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If you are having thoughts of suicide, please call the National Suicide Prevention Hotline immediately at 988 or text “HOME” to 741 741.

How Can I Help?

Many of our faculty, staff and students want to get involved in the collective efforts to strengthen our community of care at the University of Houston. If you would like to lend your time and skills to support your UH community, there are a few immediate ways you can help build a community of care at the University of Houston.

UH became a JED Campus in November 2022, which is guiding our efforts to build upon existing student mental health, substance use and suicide prevention efforts. The JED Initiative is currently forming work groups to address issues like social connectedness, life skills development, substance abuse and identifying students at risk. If you are a member of our campus community interested in being a part of the JED Campus initiative, please visit the website for more information.

QPR workshops are held several times a month online and in person. QRP, which stands for "Question, Persuade, Refer," is a nationally recognized suicide prevention training program designed to educate participants on how to recognize and respond to the signs of suicidal thinking or behavior.

The goal of this training is to recognize these verbal, behavioral, or situational clues and take steps to get the person professional help. The presentation teaches how to ask the suicide question, how to persuade the person to contact appropriate assistance, and how to identify referral options, building an informed community of individuals ready to intervene on behalf of those considering suicide.

In a non-threatening setting, Cougar Ally Training teaches participants to create an accepting campus environment for UH’s LGBTQ population. Allies are given a placard to display as a visible statement of support for the LGBTQ community.

Mental Health First Aid is a free, eight-hour course offered through UH Wellness that introduces participants to risk factors and warning signs of mental illnesses, builds understanding of their impact, and overviews common supports. Groups can request a training. The course uses role-playing and simulations to demonstrate how to offer help in a mental health crisis and connect persons to the appropriate professional, peer, social and self-help care. The program also teaches the common risk factors and warning signs of specific types of illnesses, like anxiety, depression, substance use, bipolar disorder, eating disorders and schizophrenia.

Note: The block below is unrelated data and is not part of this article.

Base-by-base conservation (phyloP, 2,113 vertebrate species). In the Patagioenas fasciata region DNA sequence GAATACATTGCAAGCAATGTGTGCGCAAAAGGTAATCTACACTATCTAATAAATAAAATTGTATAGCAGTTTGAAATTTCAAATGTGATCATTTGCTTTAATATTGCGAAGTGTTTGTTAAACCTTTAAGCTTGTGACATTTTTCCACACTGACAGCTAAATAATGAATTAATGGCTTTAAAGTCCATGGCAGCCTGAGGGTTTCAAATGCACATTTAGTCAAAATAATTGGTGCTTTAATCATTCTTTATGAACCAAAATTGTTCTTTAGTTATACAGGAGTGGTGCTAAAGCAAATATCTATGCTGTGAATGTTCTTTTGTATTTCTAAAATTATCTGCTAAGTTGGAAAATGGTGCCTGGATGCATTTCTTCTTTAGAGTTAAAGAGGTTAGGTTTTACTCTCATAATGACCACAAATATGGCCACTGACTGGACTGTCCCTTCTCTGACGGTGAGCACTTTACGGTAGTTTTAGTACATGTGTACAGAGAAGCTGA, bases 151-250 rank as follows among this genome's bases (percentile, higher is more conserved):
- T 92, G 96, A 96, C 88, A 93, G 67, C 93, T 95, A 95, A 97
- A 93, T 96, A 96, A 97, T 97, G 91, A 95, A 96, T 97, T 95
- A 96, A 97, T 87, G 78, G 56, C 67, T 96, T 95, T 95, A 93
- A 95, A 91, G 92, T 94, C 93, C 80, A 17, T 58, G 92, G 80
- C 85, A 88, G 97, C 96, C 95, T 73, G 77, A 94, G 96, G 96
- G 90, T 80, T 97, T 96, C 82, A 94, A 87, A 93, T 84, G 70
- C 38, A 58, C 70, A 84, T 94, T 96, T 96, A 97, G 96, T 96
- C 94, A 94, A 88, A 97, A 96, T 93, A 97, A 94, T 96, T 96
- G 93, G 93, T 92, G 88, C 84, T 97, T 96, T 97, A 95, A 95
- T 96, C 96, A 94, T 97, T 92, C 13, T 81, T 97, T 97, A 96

Helping Students of Concern prepares UH employees to serve as “eyes and ears” for someone who may be struggling. If you become concerned about a student’s behavior, it is important to be informed and know where to get help. Together we can help to identify someone in need and serve as a protective safety net. The training provides a good overview of the signs when a student may be struggling or in crisis and valuable action steps. Learn more on the CAPS website.

Please call 713-743-5454 if you believe a student or coworker may need support. You can also volunteer to escort them directly to CAPS in Room 2005 in Health 2. If you have an immediate concern for someone's health and well-being, contact UHPD at 713-743-3333 or dial 9-1-1.


If you have any suggestions for how we can continue to build a community of care at UH, please email